Book Review: Washed and Waiting by Wesley Hill – Part 1

Ward Shope

Reviewed by Ward Shope

Washed and Waiting is a series of Christian theological and personal reflections written by a doctoral student who struggles with same sex attraction.  Wesley Hill begins his story as a secret, frightened believer with forbidden yearnings in the church.  He ends his biography as an open, integrated member of Christian community who has chosen celibacy as a lifestyle of faithfulness for Christ.  The book is almost devotional at points, exploring the spiritual nuances of the gospel as they apply to his struggle.  Even if he weren’t addressing same-sex yearnings, he provides us a model of what growing discipleship looks like as we live in a broken world.

This is not a “success” story.  There is little movement away from his same-sex attractions during the course of his story, and Hill says he cannot even imagine what this might look like in his life.  But we do see personal transformation grow in how he increasingly understands and welcomes his celibate struggle as an impetus and means to deeper relationship with Christ.  After all, intimacy and union with Christ is the ultimate goal for all believers.

In the introduction, Hill explains his terminology.  He calls himself a “gay Christian,” and more frequently a “homosexual Christian.”  Since we hear this term from those who want to legitimize homosexual relations as a “Christian” alternative, it feels uncomfortable – probably both to those who want to legitimize homosexual practice as well as those who reject it.  At Harvest USA, we feel that using a sexual orientation qualifier for Christians lessens one’s full and primary identity in Christ (see this blog for a excellent discussion on this topic).  But Hill is absolutely on target in reminding us that there is, and always has been, a slice of the Christian church that has struggled, usually silently, with same-sex attraction while remaining faithful to Christ in their lifestyle.  Hill provides a number of well-known names as representatives.  There are more than we realize.  God calls us in the church to understand, empathize and support them.  Like all of us, whatever our sexual attractions, they are broken and Christ walks with them in their suffering.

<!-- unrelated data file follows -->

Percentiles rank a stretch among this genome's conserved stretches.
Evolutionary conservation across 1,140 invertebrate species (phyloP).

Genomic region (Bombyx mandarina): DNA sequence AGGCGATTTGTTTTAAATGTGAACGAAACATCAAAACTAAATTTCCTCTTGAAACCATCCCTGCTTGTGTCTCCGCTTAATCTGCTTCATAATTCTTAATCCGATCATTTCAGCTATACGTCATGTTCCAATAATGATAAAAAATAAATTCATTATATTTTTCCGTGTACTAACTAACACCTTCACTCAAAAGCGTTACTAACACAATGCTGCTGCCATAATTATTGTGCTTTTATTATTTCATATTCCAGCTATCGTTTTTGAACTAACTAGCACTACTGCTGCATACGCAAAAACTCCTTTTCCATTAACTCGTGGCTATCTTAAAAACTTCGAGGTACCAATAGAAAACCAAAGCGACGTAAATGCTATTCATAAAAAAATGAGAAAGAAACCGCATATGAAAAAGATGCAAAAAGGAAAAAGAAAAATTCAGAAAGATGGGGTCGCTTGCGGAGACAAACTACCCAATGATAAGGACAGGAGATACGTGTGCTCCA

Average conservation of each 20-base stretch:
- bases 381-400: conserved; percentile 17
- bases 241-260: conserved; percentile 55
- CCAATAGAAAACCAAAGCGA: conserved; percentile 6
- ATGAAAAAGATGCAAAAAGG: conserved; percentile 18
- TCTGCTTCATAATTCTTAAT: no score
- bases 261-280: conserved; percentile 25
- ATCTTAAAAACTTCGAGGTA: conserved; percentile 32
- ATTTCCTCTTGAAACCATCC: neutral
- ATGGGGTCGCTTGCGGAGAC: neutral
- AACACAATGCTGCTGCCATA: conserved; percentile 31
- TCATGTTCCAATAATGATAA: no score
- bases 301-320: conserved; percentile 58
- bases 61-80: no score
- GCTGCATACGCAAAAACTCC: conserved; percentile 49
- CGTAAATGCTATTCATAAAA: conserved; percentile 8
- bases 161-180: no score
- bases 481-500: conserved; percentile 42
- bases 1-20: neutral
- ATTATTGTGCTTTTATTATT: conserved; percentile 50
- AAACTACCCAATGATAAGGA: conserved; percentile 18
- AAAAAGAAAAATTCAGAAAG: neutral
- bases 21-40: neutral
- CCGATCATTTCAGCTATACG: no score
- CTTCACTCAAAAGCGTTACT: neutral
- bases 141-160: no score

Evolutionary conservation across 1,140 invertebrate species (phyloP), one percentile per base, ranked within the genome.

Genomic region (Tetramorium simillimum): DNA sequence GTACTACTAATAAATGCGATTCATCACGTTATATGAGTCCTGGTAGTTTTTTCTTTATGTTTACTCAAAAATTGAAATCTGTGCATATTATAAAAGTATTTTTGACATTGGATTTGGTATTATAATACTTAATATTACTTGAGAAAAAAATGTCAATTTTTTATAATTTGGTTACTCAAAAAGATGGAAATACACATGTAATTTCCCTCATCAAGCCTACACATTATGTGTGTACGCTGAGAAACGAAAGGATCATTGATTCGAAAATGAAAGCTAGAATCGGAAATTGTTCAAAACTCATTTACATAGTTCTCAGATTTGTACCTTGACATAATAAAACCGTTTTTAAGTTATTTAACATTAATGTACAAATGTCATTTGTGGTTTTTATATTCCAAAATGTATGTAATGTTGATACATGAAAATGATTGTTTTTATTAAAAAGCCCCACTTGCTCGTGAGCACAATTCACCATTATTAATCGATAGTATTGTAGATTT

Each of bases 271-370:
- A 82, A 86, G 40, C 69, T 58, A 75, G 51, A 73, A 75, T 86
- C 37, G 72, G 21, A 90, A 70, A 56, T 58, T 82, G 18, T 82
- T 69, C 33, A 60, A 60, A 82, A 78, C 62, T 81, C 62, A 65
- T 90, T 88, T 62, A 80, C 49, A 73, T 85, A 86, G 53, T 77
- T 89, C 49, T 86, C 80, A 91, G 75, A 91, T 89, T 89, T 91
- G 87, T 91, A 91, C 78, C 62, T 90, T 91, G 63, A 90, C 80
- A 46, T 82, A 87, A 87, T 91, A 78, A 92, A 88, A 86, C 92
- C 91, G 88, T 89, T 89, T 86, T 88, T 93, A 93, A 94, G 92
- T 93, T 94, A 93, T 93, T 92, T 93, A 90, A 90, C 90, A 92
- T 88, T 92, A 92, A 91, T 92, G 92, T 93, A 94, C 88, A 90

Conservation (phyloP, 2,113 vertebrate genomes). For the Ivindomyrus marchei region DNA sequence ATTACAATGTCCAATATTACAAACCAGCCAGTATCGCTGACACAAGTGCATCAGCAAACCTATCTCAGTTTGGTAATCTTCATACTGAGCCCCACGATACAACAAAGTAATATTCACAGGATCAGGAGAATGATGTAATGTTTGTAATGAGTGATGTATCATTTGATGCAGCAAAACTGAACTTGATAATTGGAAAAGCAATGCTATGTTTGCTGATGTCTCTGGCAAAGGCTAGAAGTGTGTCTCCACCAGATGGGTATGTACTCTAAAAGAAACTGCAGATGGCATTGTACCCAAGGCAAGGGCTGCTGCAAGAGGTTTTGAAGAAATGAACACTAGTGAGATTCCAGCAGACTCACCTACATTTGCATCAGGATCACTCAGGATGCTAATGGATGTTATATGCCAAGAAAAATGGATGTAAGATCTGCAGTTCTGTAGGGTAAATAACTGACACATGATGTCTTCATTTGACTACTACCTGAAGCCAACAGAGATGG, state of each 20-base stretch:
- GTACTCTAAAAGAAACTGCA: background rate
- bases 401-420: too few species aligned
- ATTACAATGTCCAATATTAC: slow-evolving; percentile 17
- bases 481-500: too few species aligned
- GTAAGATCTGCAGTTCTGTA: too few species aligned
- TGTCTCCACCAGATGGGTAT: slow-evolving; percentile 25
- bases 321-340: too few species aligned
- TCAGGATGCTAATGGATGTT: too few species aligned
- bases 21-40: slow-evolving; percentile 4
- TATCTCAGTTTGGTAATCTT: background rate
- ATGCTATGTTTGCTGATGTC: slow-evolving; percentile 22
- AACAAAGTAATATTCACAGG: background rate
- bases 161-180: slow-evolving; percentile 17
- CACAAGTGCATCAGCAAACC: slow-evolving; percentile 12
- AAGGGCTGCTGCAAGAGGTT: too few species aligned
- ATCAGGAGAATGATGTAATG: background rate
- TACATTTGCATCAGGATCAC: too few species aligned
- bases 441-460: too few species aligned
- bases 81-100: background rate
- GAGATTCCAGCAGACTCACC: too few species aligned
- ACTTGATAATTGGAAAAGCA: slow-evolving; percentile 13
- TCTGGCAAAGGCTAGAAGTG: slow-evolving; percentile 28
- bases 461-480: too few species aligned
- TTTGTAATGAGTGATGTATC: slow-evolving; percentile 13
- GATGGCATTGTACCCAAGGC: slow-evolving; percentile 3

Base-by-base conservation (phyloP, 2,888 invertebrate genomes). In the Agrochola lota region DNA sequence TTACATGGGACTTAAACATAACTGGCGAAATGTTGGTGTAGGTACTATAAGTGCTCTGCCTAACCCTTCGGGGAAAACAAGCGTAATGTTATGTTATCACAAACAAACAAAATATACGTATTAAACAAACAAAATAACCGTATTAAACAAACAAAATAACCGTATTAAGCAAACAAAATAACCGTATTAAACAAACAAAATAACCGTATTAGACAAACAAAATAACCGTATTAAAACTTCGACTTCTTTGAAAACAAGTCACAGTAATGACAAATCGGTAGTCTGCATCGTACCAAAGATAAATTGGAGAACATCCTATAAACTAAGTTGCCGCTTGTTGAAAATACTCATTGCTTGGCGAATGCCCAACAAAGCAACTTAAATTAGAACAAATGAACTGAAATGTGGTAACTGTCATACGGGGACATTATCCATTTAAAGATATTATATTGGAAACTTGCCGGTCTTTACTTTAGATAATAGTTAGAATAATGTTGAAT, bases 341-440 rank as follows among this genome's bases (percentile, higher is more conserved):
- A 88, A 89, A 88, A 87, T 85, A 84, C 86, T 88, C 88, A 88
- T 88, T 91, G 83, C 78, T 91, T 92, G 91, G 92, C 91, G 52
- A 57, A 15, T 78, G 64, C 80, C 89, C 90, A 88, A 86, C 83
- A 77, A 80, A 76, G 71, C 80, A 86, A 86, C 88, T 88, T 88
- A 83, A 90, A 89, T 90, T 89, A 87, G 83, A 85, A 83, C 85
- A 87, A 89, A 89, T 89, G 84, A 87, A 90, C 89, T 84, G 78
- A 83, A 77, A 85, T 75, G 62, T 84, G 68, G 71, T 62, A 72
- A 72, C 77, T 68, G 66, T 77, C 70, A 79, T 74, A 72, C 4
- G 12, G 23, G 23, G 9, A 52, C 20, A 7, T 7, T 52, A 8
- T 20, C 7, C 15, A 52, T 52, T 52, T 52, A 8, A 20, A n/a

You can’t take this journey of celibacy without accepting basic human brokenness caused by sin.  Same-sex attraction is, like all brokenness, a result of the human race’s fall in Adam.   And like all effects of the fall in our lives, we struggle to attain the goal of personal holiness that Christ calls all of us to strive for, as we wait for the coming glory when sexuality will no longer be an issue and intimacy will be complete in Christ.  Those who have a small vision of the coming glory–when the coming of Christ again will usher in a restored humanity and world—that see sexual intimacy as a right, and that refuse suffering as part of the spiritual journey, will struggle with this book.  But those who long for deep intimacy with Christ, understand the relational power of Christian community, and find Christian waiting profitable in the long run, will find this book encouraging and full of hope.